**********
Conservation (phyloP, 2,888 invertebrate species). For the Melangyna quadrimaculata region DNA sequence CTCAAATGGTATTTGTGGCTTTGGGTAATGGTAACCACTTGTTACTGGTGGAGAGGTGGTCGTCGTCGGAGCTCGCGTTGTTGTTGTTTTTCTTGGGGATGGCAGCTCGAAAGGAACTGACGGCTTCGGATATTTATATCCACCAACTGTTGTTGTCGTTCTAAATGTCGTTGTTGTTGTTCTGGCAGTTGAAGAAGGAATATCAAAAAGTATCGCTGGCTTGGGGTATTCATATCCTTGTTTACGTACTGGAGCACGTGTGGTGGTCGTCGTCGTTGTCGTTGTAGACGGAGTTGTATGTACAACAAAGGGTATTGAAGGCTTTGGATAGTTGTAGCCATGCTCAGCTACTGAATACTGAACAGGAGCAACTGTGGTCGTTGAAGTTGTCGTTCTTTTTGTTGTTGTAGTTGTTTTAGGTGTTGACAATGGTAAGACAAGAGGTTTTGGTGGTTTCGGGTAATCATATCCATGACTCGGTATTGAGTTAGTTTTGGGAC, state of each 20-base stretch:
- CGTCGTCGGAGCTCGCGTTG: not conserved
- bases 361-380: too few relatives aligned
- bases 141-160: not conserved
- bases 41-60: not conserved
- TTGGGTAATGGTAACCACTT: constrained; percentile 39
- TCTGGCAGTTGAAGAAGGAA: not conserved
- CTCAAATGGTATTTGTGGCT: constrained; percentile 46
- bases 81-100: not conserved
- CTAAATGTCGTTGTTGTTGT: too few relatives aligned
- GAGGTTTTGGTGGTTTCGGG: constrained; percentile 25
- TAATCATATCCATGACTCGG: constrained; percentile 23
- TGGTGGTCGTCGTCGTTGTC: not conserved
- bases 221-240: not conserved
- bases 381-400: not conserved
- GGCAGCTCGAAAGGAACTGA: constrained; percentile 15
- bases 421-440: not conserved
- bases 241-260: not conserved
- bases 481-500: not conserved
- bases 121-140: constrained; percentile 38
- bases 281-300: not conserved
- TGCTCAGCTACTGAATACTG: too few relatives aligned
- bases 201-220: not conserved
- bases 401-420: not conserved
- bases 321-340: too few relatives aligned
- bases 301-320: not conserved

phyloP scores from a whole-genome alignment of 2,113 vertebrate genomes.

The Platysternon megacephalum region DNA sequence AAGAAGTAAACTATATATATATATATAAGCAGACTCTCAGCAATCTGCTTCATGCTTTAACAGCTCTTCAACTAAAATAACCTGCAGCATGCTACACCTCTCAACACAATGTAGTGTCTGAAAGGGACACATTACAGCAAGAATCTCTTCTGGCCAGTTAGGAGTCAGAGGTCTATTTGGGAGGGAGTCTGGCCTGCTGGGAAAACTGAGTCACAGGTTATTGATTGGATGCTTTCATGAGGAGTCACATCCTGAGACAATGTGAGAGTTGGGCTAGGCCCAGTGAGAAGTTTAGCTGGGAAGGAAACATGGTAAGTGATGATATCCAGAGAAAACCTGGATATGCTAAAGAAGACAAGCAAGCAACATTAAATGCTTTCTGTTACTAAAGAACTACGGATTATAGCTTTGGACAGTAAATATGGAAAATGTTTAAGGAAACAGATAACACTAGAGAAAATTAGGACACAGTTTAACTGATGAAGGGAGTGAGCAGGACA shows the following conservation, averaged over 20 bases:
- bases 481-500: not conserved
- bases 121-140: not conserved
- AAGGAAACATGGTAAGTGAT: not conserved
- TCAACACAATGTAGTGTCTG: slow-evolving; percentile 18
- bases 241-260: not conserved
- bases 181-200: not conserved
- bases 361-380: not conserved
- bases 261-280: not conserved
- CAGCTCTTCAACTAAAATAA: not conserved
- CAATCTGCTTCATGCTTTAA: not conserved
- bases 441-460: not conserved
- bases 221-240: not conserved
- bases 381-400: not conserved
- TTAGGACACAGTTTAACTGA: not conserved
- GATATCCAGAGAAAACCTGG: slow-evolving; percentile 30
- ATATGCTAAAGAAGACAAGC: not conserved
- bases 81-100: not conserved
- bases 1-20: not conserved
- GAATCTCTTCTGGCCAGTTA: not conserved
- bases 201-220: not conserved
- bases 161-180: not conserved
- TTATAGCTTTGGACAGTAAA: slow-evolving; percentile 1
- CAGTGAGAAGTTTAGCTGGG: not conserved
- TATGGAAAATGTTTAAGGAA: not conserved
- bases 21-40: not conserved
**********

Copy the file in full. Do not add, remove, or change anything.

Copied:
Conservation (phyloP, 2,888 invertebrate species). For the Melangyna quadrimaculata region DNA sequence CTCAAATGGTATTTGTGGCTTTGGGTAATGGTAACCACTTGTTACTGGTGGAGAGGTGGTCGTCGTCGGAGCTCGCGTTGTTGTTGTTTTTCTTGGGGATGGCAGCTCGAAAGGAACTGACGGCTTCGGATATTTATATCCACCAACTGTTGTTGTCGTTCTAAATGTCGTTGTTGTTGTTCTGGCAGTTGAAGAAGGAATATCAAAAAGTATCGCTGGCTTGGGGTATTCATATCCTTGTTTACGTACTGGAGCACGTGTGGTGGTCGTCGTCGTTGTCGTTGTAGACGGAGTTGTATGTACAACAAAGGGTATTGAAGGCTTTGGATAGTTGTAGCCATGCTCAGCTACTGAATACTGAACAGGAGCAACTGTGGTCGTTGAAGTTGTCGTTCTTTTTGTTGTTGTAGTTGTTTTAGGTGTTGACAATGGTAAGACAAGAGGTTTTGGTGGTTTCGGGTAATCATATCCATGACTCGGTATTGAGTTAGTTTTGGGAC, state of each 20-base stretch:
- CGTCGTCGGAGCTCGCGTTG: not conserved
- bases 361-380: too few relatives aligned
- bases 141-160: not conserved
- bases 41-60: not conserved
- TTGGGTAATGGTAACCACTT: constrained; percentile 39
- TCTGGCAGTTGAAGAAGGAA: not conserved
- CTCAAATGGTATTTGTGGCT: constrained; percentile 46
- bases 81-100: not conserved
- CTAAATGTCGTTGTTGTTGT: too few relatives aligned
- GAGGTTTTGGTGGTTTCGGG: constrained; percentile 25
- TAATCATATCCATGACTCGG: constrained; percentile 23
- TGGTGGTCGTCGTCGTTGTC: not conserved
- bases 221-240: not conserved
- bases 381-400: not conserved
- GGCAGCTCGAAAGGAACTGA: constrained; percentile 15
- bases 421-440: not conserved
- bases 241-260: not conserved
- bases 481-500: not conserved
- bases 121-140: constrained; percentile 38
- bases 281-300: not conserved
- TGCTCAGCTACTGAATACTG: too few relatives aligned
- bases 201-220: not conserved
- bases 401-420: not conserved
- bases 321-340: too few relatives aligned
- bases 301-320: not conserved

phyloP scores from a whole-genome alignment of 2,113 vertebrate genomes.

The Platysternon megacephalum region DNA sequence AAGAAGTAAACTATATATATATATATAAGCAGACTCTCAGCAATCTGCTTCATGCTTTAACAGCTCTTCAACTAAAATAACCTGCAGCATGCTACACCTCTCAACACAATGTAGTGTCTGAAAGGGACACATTACAGCAAGAATCTCTTCTGGCCAGTTAGGAGTCAGAGGTCTATTTGGGAGGGAGTCTGGCCTGCTGGGAAAACTGAGTCACAGGTTATTGATTGGATGCTTTCATGAGGAGTCACATCCTGAGACAATGTGAGAGTTGGGCTAGGCCCAGTGAGAAGTTTAGCTGGGAAGGAAACATGGTAAGTGATGATATCCAGAGAAAACCTGGATATGCTAAAGAAGACAAGCAAGCAACATTAAATGCTTTCTGTTACTAAAGAACTACGGATTATAGCTTTGGACAGTAAATATGGAAAATGTTTAAGGAAACAGATAACACTAGAGAAAATTAGGACACAGTTTAACTGATGAAGGGAGTGAGCAGGACA shows the following conservation, averaged over 20 bases:
- bases 481-500: not conserved
- bases 121-140: not conserved
- AAGGAAACATGGTAAGTGAT: not conserved
- TCAACACAATGTAGTGTCTG: slow-evolving; percentile 18
- bases 241-260: not conserved
- bases 181-200: not conserved
- bases 361-380: not conserved
- bases 261-280: not conserved
- CAGCTCTTCAACTAAAATAA: not conserved
- CAATCTGCTTCATGCTTTAA: not conserved
- bases 441-460: not conserved
- bases 221-240: not conserved
- bases 381-400: not conserved
- TTAGGACACAGTTTAACTGA: not conserved
- GATATCCAGAGAAAACCTGG: slow-evolving; percentile 30
- ATATGCTAAAGAAGACAAGC: not conserved
- bases 81-100: not conserved
- bases 1-20: not conserved
- GAATCTCTTCTGGCCAGTTA: not conserved
- bases 201-220: not conserved
- bases 161-180: not conserved
- TTATAGCTTTGGACAGTAAA: slow-evolving; percentile 1
- CAGTGAGAAGTTTAGCTGGG: not conserved
- TATGGAAAATGTTTAAGGAA: not conserved
- bases 21-40: not conserved